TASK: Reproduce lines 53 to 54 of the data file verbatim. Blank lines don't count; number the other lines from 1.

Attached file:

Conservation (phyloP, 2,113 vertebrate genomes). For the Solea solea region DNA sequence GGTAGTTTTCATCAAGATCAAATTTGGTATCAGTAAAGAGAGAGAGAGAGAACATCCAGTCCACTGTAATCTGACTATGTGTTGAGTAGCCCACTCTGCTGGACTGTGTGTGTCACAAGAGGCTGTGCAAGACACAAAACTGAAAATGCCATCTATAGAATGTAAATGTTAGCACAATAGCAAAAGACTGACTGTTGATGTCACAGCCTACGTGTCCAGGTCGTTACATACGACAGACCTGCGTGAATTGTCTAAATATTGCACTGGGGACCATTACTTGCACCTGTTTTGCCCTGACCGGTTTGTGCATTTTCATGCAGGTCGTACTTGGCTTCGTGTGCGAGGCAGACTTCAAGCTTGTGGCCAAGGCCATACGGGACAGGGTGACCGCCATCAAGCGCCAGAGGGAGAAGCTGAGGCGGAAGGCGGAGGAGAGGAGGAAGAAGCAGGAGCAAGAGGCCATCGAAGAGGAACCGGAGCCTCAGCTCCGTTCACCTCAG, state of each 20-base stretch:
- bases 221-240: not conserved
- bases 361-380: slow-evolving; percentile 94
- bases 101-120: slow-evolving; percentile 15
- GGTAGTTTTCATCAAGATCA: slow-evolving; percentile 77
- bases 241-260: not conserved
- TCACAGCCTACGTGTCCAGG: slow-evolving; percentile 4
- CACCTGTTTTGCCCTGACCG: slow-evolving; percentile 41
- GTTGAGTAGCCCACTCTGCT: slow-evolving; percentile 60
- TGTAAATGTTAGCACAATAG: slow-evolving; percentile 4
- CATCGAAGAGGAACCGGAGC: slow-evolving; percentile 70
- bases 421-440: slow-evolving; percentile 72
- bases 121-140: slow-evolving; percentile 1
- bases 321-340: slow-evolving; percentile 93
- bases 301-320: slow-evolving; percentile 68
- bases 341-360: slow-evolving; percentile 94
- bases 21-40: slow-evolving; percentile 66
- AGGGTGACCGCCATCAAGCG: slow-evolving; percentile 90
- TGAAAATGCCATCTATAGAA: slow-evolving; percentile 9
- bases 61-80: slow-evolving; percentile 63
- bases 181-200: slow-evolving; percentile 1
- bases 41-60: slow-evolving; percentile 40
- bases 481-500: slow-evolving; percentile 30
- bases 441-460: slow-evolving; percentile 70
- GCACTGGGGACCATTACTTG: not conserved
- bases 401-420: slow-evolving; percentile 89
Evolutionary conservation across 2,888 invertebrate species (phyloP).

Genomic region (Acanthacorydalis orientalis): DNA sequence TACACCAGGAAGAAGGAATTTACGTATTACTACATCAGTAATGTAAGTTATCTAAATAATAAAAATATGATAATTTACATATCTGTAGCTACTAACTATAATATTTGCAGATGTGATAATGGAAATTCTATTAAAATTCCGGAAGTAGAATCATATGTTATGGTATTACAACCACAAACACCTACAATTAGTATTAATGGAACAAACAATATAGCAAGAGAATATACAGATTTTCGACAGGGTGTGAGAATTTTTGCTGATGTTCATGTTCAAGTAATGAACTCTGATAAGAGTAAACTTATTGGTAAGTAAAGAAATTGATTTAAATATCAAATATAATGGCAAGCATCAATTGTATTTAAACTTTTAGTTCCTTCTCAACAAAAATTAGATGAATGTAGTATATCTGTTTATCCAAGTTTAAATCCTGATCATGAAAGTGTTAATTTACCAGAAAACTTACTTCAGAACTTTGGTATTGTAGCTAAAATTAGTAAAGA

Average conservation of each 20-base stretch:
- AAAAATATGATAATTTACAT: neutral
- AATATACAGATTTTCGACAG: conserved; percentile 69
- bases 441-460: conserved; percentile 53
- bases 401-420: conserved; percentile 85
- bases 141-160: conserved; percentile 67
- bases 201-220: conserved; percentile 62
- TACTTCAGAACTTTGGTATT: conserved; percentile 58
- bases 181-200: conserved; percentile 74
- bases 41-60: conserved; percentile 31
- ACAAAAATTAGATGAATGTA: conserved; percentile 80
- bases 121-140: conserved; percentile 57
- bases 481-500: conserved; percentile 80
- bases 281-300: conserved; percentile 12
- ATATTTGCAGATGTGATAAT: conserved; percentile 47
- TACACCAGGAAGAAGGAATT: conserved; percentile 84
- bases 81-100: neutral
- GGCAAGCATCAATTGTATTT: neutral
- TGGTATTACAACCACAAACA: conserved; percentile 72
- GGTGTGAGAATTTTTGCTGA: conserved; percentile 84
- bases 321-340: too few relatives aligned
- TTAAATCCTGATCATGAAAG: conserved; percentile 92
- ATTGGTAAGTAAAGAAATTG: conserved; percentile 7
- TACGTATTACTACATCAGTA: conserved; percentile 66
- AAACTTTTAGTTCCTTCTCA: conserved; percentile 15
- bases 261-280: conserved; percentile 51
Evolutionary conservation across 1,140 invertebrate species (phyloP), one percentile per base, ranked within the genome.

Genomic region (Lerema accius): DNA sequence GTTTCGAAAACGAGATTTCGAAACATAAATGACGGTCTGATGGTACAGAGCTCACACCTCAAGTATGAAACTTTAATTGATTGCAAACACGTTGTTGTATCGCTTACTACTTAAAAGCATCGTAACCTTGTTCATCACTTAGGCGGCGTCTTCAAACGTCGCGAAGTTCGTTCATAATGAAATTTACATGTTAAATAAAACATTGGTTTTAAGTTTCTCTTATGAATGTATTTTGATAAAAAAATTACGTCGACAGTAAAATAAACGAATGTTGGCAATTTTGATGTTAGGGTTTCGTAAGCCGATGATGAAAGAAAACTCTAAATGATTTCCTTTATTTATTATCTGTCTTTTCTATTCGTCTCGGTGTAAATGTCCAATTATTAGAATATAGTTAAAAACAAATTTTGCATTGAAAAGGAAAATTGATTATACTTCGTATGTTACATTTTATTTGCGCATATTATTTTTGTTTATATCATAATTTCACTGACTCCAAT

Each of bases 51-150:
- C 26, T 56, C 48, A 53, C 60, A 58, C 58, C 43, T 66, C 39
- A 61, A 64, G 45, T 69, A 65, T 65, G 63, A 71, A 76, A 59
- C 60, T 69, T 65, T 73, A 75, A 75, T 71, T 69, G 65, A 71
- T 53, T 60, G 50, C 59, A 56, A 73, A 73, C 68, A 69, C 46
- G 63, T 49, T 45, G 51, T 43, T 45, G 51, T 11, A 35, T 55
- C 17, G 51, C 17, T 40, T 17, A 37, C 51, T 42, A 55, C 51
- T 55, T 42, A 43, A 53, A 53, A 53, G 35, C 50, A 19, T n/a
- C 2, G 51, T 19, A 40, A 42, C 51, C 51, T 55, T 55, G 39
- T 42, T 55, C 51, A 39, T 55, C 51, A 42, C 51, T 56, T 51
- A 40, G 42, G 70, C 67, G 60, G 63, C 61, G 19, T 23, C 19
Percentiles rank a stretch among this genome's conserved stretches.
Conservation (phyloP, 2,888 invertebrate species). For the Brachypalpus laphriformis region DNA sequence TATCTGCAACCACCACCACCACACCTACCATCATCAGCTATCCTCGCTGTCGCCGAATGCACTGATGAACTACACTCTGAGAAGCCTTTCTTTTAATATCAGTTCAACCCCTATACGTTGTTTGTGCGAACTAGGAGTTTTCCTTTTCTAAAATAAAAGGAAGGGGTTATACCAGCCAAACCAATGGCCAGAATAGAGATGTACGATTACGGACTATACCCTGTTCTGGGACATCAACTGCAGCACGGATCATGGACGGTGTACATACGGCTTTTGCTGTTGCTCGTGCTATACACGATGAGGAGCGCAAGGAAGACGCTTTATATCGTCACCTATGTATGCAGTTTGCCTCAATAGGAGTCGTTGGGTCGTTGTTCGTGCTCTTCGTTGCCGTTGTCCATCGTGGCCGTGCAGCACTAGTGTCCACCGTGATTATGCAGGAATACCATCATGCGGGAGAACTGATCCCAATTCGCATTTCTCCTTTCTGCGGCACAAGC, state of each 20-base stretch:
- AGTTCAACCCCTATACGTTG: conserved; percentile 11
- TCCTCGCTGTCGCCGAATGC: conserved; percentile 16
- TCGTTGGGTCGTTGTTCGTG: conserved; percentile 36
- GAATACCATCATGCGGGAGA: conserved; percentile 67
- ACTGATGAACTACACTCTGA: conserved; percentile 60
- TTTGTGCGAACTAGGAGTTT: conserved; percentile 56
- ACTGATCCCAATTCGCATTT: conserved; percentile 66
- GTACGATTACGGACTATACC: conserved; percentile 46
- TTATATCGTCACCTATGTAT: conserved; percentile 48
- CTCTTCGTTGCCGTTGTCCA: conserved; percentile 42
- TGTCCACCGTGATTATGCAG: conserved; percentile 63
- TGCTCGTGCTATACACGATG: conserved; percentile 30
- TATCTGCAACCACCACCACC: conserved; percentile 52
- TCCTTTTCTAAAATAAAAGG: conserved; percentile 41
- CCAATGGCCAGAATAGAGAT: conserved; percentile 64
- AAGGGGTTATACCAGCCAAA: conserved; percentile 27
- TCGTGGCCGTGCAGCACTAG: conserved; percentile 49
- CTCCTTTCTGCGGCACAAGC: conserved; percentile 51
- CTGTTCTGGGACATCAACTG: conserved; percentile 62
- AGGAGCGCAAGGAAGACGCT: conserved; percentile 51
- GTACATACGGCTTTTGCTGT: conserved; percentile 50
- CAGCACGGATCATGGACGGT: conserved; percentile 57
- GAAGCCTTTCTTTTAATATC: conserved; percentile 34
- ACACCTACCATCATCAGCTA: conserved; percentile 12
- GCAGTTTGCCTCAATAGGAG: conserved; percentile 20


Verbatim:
- AAACTTTTAGTTCCTTCTCA: conserved; percentile 15
- bases 261-280: conserved; percentile 51